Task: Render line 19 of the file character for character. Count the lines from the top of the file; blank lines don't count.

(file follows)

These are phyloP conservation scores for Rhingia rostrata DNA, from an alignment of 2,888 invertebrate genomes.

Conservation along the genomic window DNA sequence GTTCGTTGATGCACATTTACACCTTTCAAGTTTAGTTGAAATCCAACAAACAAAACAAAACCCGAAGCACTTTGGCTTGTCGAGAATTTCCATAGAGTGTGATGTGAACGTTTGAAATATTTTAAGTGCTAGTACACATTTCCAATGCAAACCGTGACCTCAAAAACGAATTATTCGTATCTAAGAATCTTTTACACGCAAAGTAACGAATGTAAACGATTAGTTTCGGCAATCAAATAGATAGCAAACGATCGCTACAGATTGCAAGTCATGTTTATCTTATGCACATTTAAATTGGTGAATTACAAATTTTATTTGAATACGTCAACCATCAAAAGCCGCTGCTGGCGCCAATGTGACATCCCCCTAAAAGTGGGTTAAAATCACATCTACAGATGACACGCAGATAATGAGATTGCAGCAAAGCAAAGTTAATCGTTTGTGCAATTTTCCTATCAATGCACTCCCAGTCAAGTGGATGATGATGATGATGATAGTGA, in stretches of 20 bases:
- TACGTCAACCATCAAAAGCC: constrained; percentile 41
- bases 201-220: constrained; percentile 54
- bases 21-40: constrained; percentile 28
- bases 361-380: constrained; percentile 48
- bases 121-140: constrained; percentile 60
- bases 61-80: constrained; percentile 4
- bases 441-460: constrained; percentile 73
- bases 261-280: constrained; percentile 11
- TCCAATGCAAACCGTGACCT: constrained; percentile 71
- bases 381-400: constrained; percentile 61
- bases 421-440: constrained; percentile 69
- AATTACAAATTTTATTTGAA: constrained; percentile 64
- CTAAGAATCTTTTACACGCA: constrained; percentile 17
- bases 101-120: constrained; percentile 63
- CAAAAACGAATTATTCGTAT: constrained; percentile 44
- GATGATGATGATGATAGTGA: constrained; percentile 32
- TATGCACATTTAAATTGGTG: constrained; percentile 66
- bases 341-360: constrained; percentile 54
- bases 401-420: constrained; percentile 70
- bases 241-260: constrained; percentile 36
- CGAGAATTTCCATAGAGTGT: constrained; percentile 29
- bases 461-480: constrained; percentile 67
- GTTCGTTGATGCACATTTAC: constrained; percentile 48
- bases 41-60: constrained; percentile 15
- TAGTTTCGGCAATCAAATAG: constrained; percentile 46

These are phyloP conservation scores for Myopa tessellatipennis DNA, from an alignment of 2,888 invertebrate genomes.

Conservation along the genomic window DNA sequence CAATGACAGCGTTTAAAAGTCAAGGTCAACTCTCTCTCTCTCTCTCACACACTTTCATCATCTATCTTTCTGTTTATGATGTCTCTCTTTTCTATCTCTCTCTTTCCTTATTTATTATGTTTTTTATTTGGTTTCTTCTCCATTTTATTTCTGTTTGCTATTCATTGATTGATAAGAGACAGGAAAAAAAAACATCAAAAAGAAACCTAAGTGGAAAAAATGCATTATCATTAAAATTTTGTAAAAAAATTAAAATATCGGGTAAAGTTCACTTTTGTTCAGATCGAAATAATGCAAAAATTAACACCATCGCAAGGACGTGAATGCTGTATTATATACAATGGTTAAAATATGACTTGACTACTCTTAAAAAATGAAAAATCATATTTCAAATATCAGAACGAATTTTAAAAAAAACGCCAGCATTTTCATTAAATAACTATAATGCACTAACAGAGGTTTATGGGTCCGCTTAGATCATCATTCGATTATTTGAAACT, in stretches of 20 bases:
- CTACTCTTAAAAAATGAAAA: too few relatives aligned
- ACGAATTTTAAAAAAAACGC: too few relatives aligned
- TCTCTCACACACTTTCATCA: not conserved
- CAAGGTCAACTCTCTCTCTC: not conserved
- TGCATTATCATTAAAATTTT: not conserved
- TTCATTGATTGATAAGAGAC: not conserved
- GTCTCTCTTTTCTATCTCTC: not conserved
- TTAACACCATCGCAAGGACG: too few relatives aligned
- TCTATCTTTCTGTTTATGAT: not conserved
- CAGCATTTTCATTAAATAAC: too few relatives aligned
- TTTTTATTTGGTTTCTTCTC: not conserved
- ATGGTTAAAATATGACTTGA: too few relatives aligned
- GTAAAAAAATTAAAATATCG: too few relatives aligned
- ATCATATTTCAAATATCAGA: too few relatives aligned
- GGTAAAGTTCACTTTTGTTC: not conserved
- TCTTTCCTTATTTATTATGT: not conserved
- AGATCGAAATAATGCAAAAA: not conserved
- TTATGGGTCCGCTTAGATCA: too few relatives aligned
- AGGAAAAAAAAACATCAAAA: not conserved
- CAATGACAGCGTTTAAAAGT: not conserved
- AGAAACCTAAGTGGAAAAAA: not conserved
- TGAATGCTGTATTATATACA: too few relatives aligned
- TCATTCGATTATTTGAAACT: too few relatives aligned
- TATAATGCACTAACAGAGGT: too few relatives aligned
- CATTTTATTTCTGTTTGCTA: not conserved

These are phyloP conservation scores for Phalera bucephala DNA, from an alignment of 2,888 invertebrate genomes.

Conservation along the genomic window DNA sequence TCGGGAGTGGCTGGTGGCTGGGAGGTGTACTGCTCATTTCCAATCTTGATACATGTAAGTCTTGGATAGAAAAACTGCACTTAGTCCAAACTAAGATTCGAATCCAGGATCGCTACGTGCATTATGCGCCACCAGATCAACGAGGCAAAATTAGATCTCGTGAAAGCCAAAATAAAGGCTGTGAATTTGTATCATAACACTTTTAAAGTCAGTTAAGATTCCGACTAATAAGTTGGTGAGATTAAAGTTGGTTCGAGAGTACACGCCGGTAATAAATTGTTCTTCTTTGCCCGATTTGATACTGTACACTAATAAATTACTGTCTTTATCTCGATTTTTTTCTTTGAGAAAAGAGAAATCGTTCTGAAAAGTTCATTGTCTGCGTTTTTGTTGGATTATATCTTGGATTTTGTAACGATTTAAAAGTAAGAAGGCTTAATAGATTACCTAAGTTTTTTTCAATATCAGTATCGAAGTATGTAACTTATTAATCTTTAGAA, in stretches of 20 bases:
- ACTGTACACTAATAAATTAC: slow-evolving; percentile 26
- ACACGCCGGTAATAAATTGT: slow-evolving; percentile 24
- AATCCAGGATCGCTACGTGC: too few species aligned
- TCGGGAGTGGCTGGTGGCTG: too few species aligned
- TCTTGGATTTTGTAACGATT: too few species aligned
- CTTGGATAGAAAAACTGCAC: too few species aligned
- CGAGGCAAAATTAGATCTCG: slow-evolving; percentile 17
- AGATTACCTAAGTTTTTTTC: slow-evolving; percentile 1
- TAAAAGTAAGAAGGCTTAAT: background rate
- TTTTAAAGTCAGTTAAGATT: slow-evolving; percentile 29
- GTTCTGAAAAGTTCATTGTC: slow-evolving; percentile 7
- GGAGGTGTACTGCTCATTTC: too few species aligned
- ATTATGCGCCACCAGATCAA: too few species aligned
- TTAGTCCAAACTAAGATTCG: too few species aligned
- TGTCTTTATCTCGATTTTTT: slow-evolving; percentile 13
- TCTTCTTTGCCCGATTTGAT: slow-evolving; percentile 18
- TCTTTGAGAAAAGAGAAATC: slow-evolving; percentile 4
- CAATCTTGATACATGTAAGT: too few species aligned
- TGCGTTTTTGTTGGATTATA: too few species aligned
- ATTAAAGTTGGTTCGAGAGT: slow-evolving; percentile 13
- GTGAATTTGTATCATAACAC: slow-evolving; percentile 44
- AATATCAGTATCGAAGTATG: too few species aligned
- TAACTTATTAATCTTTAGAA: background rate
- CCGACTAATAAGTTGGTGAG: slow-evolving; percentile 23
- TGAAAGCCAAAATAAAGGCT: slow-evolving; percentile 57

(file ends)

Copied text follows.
- TATGCACATTTAAATTGGTG: constrained; percentile 66